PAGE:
Springfield Armory designed the XD 5-inch Compact for shooters who want to be able to conceal a full-sized pistol without any printing through covering garments.
Springfield XD 5-Inch Compact – Black
Springfield XD 5-Inch Compact – OD Green
Springfield XD 5-Inch Compact – Dark Earth
While it is perhaps best known for its extensive line of 1911A1-style pistols and M1A rifles, in the 1990s Springfield Armory wanted to break into the police market; the company saw what it needed in a polymer-framed pistol made by IM Metal Corporation of Croatia. After some minor changes, it was introduced to the American market as the Springfield Armory Xtreme Duty pistol, better known simply as the XD.
The XD uses a polymer frame to provide superior resistance to abuse, wear, oils, solvents and environmental extremes. Only three small internal components are also made from polymer, and the frame contains a steel locking block that also houses the lower portion of the feed ramp. The slide reciprocates on two pairs of steel inserts while the dust-cover area features rails allowing the mounting of lights or laser sights.
The slide is machined from solid steel and is protected by a high-tech Melonite finish, both of which enhance the pistol’s resistance to the above named nasty things. Locking is achieved by the barrel hood moving up into (and bearing on the front edge of) the ejection port. When the pistol is fired, the barrel and slide move together a short distance before the barrel drops down on the locking block, allowing the slide to continue to the rear extraction point and ultimately eject the spent case. A single spring system located under the barrel then pushes the slide forward, stripping the next round out of the magazine and chambering it. As the slide goes into battery, the barrel is pulled up and its hood enters the ejection port, locking the two units together.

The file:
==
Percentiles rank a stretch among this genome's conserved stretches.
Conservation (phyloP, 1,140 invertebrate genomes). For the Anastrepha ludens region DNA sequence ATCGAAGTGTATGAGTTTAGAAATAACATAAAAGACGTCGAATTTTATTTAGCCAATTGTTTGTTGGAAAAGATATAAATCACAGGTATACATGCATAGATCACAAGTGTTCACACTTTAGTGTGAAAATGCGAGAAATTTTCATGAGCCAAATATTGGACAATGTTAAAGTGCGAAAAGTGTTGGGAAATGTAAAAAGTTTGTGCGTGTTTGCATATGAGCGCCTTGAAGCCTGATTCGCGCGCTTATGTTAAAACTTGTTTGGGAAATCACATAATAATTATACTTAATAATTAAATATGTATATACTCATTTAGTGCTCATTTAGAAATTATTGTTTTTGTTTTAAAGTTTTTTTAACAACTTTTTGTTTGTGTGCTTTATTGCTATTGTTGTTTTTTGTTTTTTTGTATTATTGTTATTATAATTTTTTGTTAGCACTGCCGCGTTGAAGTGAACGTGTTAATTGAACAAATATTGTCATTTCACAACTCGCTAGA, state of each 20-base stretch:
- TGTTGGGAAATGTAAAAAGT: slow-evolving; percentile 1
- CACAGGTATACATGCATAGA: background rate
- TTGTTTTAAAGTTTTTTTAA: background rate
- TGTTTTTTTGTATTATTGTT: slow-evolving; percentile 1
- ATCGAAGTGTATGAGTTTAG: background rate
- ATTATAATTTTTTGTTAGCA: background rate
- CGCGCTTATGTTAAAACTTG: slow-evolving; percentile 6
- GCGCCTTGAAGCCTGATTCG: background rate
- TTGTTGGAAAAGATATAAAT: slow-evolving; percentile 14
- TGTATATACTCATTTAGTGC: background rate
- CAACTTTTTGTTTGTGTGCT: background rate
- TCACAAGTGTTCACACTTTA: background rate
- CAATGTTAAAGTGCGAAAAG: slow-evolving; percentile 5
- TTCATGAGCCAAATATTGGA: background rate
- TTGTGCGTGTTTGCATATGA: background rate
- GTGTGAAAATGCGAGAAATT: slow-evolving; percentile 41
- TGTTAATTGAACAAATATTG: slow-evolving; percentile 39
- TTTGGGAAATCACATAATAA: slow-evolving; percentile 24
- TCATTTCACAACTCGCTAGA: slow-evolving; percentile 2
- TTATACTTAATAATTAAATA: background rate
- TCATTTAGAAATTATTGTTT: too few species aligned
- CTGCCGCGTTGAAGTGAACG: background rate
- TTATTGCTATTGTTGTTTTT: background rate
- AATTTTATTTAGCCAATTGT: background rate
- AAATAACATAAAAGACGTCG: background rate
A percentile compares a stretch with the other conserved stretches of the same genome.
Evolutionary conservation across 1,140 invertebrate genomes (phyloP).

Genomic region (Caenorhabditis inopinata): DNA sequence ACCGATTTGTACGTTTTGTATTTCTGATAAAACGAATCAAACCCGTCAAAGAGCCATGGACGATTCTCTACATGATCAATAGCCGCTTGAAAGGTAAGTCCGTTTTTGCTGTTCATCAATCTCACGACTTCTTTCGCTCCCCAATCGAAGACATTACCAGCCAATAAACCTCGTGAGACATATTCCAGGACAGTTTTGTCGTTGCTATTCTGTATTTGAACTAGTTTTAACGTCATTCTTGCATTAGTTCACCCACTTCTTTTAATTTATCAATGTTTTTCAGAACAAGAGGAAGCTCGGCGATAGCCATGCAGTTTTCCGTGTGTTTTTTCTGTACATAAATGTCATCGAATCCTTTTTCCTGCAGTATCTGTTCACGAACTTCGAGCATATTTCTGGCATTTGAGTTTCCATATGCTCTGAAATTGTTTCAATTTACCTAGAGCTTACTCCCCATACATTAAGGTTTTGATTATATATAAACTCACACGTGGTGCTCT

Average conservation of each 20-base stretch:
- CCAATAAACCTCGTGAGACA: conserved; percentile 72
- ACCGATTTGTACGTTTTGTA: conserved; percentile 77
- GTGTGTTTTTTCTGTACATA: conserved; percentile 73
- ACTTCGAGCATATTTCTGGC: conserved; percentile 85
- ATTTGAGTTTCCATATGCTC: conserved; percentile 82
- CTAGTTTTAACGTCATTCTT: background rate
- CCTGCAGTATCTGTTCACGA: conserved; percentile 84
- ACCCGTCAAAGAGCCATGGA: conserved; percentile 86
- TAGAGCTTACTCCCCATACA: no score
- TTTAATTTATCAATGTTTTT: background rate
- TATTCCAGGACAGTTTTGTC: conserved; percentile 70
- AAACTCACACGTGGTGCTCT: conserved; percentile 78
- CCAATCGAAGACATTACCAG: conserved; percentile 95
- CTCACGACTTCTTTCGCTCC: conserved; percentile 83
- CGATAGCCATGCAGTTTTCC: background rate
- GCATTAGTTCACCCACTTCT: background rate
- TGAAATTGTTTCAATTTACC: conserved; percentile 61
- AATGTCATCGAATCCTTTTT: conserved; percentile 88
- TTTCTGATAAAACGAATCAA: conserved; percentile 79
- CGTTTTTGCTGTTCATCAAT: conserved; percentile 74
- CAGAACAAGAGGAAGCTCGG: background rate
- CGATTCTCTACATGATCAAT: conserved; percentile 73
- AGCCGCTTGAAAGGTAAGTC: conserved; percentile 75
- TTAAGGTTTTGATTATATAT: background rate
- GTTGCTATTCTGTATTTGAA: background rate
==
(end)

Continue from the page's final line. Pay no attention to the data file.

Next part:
XDs have six separate safety devices—a grip safety at the rear of the frame; a trigger-block safety on the face of the trigger; a plunger-type firing-pin safety; and a disconnect feature. In addition, at the rear of the ejection port is a loaded-chamber indicator, and, when cocked, the striker status indicator extends out of the end of the slide. Both of these devices provide visible and tactile indications regarding the pistol’s condition.
While the XD’s Ultra Safety Assurance (USA) trigger system functions like a double-action (DA) trigger, it’s technically a striker fired pistol. When the slide runs forward, a wide tail on the striker engages a fixed sear in the frame that holds it to the rear. Pulling the trigger through a full stroke deactivates the trigger-block safety before the firing-pin safety is depressed and the sear is tripped. Unlike others of the breed, the USA trigger has a very light take-up before an SA-type let-off.
The XD has another nice feature that accommodates the southpaws among us—ambidextrous magazine releases. That’s right, you lefties don’t have to have to learn to handle the pistol with the “wrong” (right) hand! No need to learn awkward means of manipulating the release with your trigger finger; you don’t have to switch releases from port to starboard side. Seeing as the grip and trigger safeties can be deactivated with the trigger finger of your left hand, you don’t have to do anything—except shoot the autopistol!
All in all, the XD is a very attractive package, and its popularity with law enforcement agencies and civilian shooters has led to Springfield Armory offering it in Sub-Compact, Compact, Service, Competition, Tactical and Custom models fitted with 3-, 4- and 5-inch plain or ported barrels, and chamberings in 9mm, .357 SIG, .40 S&W and .45 ACP.
I have been a fan of XD (and the product improved XDM pistols since their introduction. While brainstorming with our editor over subjects for new articles, we were examining Springfield’s website and came across an XD model that neither of us had been aware of—the XD 5-inch Compact Black.
While we at first thought that “5 inches” and “compact” sounded like a contradiction in terms, once we checked out the pistol in detail it became obvious that it was indeed a very practical name.